White collar union De Unie has just said it will stop organising strikes in support of its demands. Economist Mathijs Bouman thinks unions shouldn’t be rigid but to give up the right to strike is going just that little bit too far.
Reinier Castelein is a civilised person. Dressed in banker’s pinstripes, an in-house tie and sporting the sleek hairstyle of the financial commentator, he is the antithesis of a rabid union leader. There is no megaphone in Castelein’s office, no union caps adorn his coat rack. His union De Unie is a civilised union for civilised people.
Ranting on the Malieveld or raving on Dam square is not the sort of thing Unie members go in for. Constructive meetings with employers and an outcome that benefits all parties is much more their style.
And that is how it came about that Castelein, with effortless nonchalance, put out the hard-fought right to strike with the other rubbish. Strikes don’t resolve anything, says Castelein. ‘If arguments can’t do it, doing the conga on the Malieveld is certainly not going convince anybody,’ he stated earlier this week.
I like De Unie. Unlike other unions, it doesn’t rigidly hold on to acquired rights and antiquated labour market situations. But volunteering to give up the right to strike is just a little too pacifist for my liking. The knives should be out and stay out, especially now!
The Netherlands is dying for a jump in wages, or at least a small skip to boost spending and increase inflation. That’s what the economy needs. And it’s the middle incomes, the people De Unie represents, who need it most.
The average collective labour agreement wage went up by around 6% over the last five years. Inflation came in at 10% so in real terms wages went down. A logical chain of events considering the crisis but now that the economy is rallying it’s time to even up.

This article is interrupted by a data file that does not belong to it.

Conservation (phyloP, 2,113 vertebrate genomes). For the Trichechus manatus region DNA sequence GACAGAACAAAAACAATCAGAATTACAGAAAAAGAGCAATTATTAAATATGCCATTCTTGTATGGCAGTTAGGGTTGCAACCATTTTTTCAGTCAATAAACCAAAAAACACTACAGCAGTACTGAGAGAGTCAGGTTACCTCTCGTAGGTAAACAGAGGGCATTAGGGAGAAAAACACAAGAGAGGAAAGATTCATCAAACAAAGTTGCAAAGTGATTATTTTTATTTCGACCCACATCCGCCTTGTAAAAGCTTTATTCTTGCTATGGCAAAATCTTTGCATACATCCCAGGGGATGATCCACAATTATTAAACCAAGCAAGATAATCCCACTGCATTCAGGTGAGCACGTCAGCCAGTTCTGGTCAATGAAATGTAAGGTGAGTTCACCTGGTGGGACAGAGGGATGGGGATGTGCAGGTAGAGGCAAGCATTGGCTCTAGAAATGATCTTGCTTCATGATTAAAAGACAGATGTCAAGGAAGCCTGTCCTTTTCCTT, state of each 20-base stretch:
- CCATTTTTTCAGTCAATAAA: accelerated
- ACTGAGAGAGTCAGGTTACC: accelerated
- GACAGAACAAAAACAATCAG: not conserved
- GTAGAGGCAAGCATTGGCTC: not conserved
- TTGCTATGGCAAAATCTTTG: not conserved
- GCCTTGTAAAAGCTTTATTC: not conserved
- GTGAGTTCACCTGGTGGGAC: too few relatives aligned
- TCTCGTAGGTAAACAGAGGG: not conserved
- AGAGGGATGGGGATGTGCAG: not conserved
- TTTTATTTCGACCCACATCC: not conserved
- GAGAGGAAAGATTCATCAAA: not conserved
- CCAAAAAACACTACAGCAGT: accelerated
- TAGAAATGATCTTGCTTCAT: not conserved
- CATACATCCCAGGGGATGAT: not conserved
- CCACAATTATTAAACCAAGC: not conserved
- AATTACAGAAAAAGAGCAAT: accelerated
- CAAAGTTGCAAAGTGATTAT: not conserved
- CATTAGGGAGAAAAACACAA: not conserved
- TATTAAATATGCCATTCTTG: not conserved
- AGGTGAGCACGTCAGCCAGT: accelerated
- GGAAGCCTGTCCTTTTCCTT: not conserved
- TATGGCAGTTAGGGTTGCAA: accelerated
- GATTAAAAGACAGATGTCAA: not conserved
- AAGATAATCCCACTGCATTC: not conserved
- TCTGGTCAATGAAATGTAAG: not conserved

Not every company or sector qualifies for a wage top up. But companies showing healthy profits and a comfortable capital position should definitely interest De Unie negotiators. Not KLM but Bol.com. The building industry no, financial services certainly. Leave Assen be, go to Eindhoven instead.
In order to back up such a sector or company-specific demand, the union undoubtedly needs the ultimate threat of strike action. But it should focus on this and nothing else. Too many times unions have let themselves be side-lined by defending minor interests and previously acquired rights.
Trading off a possible wage rise for vague promises of more jobs, more leave, changes to the unemployment benefits act, money for sector training funds or some pension pimp up is out. What you want is dosh, money in the bank for workers, that’s what it’s all about. Forget the battle against modernisation, stop fighting the self-employed and strike for a better wage! Castelein, get yourself to the Malieveld!
Mathijs Bouman is an economist.
This column appeared earlier in the Financieele Dagblad
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